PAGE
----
There are three main groups of Living Lab participants:

  1. Children and youth (10-18 years old): most of them are from at-risk social backgrounds, families without fathers, and asylum homes, and they are often recruited from drop-in centres.
  2. Professionals from NGOs doing social work in the local areas, and representatives of municipalities and the Olomouc region (Roma and ethnic minority coordinators, social work departments and social prevention workers).
  3. University teachers, researchers and students (specialising in sports and leisure studies, sport and development or the sociology of sport).


A series of discussions/interviews were conducted with participating children and youth in October 2021. The discussions were facilitated by an experienced social worker and Football for Development specialist who was known to the children for a long time.

The discussions lasted between 45 minutes and two hours. They investigated the opinions of members of the target groups on local living conditions, preferred free time activities, what could be done to support the activities they prefer, relationships with the community, sports opportunities and what obstacles they have to deal with.

Local and regional stakeholders were involved in a series of online focus groups of 1-2 hours. The focus groups were administered and facilitated by academics from the project team with expertise in qualitative research. Participants shared their experiences of working with socially disadvantaged communities, the relationships between the target groups and the rest of the community, and what leisure time activities are offered to children from excluded communities.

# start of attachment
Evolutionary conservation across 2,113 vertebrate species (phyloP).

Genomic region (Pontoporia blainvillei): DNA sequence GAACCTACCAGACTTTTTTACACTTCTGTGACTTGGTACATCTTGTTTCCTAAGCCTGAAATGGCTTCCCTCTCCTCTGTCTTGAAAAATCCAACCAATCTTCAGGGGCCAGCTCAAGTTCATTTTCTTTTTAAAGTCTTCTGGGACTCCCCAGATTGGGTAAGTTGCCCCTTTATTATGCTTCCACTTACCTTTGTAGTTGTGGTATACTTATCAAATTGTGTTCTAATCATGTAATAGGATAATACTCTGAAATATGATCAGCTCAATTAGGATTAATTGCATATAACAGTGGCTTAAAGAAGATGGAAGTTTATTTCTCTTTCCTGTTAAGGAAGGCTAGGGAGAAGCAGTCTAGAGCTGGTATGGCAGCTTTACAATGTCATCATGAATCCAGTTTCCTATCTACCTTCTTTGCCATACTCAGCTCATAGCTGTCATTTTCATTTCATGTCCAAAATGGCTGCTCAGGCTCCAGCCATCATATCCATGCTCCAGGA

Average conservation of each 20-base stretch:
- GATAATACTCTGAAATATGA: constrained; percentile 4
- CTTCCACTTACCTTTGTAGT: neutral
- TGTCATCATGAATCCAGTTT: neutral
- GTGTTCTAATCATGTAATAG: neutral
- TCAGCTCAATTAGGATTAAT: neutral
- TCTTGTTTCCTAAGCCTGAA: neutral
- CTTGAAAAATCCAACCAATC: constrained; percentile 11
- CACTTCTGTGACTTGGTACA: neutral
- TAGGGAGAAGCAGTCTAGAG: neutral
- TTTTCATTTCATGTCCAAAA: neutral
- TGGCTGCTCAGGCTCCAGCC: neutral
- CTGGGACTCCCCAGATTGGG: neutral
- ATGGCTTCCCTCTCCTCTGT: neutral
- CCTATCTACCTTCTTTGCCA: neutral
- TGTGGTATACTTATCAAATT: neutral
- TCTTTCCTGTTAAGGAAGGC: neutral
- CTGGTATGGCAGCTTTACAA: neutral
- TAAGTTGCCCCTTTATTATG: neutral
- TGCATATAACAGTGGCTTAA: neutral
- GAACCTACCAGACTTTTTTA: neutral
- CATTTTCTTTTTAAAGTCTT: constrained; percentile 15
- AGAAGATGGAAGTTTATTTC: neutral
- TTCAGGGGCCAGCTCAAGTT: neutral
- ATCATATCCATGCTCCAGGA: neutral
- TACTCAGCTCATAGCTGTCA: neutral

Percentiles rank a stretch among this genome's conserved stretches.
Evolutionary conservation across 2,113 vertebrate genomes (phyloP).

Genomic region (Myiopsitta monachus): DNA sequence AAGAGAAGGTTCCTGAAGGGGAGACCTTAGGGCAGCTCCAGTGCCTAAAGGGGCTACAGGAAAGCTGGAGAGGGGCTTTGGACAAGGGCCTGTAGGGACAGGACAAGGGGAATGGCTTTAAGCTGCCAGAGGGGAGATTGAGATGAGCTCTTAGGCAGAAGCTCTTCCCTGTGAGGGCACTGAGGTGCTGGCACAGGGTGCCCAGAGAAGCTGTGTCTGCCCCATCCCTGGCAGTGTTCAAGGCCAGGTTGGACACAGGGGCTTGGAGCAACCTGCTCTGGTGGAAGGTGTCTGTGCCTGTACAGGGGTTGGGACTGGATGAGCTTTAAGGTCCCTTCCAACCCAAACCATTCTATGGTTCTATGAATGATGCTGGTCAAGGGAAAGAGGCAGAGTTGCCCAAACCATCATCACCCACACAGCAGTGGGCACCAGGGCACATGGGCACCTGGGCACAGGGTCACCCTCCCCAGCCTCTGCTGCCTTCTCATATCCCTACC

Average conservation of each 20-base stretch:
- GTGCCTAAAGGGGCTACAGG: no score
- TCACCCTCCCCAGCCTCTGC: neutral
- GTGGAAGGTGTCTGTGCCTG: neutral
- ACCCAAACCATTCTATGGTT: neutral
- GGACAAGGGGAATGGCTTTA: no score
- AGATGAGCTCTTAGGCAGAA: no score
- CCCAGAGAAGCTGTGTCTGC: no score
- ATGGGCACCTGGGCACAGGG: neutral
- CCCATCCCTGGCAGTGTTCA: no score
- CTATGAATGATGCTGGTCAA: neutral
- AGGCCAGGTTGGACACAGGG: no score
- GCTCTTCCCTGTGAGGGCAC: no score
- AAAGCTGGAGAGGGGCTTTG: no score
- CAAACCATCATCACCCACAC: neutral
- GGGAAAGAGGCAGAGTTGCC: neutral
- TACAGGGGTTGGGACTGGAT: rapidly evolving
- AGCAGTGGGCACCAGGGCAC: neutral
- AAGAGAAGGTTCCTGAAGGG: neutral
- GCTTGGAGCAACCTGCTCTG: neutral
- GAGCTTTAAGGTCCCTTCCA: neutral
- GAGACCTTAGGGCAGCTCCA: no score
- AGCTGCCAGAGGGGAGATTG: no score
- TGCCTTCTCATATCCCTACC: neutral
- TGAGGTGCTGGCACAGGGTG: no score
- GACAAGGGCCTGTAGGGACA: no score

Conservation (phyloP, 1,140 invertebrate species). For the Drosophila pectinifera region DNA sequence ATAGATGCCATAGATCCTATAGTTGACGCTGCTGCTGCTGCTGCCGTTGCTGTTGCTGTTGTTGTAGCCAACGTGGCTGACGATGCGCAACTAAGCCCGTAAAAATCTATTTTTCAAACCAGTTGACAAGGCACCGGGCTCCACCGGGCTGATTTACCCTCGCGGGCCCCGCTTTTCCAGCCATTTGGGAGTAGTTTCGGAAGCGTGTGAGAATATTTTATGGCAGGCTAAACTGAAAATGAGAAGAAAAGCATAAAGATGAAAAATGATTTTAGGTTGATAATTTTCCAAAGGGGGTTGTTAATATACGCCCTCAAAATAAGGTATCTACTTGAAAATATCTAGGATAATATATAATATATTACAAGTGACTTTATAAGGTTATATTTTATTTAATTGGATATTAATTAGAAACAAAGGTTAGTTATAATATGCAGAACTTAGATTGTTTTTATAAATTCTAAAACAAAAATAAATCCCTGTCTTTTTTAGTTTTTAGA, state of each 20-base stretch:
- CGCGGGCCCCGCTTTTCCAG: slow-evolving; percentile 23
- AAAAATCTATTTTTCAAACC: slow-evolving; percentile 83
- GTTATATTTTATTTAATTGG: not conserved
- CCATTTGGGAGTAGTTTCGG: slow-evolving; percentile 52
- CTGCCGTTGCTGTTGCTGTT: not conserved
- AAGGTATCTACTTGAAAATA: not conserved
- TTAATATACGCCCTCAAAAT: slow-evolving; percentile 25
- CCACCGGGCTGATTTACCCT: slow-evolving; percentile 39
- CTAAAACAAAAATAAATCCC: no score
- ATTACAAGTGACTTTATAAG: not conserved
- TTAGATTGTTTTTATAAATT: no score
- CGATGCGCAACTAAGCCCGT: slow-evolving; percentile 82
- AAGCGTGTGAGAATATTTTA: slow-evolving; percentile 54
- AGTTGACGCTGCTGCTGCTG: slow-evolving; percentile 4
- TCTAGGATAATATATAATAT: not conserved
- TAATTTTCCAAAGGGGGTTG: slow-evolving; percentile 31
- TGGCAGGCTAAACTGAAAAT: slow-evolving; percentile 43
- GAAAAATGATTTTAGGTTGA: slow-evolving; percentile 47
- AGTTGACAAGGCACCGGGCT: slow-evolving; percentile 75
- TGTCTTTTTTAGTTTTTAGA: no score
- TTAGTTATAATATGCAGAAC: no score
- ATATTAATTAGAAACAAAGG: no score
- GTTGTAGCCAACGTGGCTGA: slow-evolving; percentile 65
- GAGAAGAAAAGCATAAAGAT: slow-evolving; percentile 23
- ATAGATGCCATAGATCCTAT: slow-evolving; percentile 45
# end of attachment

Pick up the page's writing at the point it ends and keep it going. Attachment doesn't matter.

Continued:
They also discussed what local and structural obstacles exist and how they assess the potential of sport in supporting social inclusion. At the same time, they were presented with the concept of Football for Development, its history, the scope of its use, the methodology and how to implement it.

Outputs so far

  • Mapping of local and regional conditions and the current use of sport in building social cohesion.
  • Building a local and regional network of contacts and identifying new stakeholders interested in the role of sport in social cohesion.
  • Elaborating on social cohesion indicators and positive enhancers in the Czech context: 
    • Openness and accessibility of activities offered to the potentially excluded groups (no social or gender-based obstacles)
    • Creation of “safe spaces” for sports, other leisure activities, discussions and learning new things
    • Support for intercultural learning
    • Development of joint values
    • Connection to the families of participating children


  • Collaboration between an NGO that works in the field and a university that provides input from research methodology and theory: practical experience informs the theoretical and research expertise and vice-versa. 
  • Participation of university students in Football For Development activities, creating new potential volunteers.
  • Spreading the idea of sport for development among new stakeholders with a potential for future collaboration.
  • The potential to replicate the approach in different regions.


  • Limited sustainability of the collaboration between project partners and local stakeholders beyond the funded project: there are many new activities and projects and a relatively low number of staff.
  • Structural obstacles to building links between socially excluded young people and the wider population, including various systems of subsidies and legislation in the case of activities drop-in centres, leisure time centres (attended by the majority) and schools.
Olomouc, Czech Republic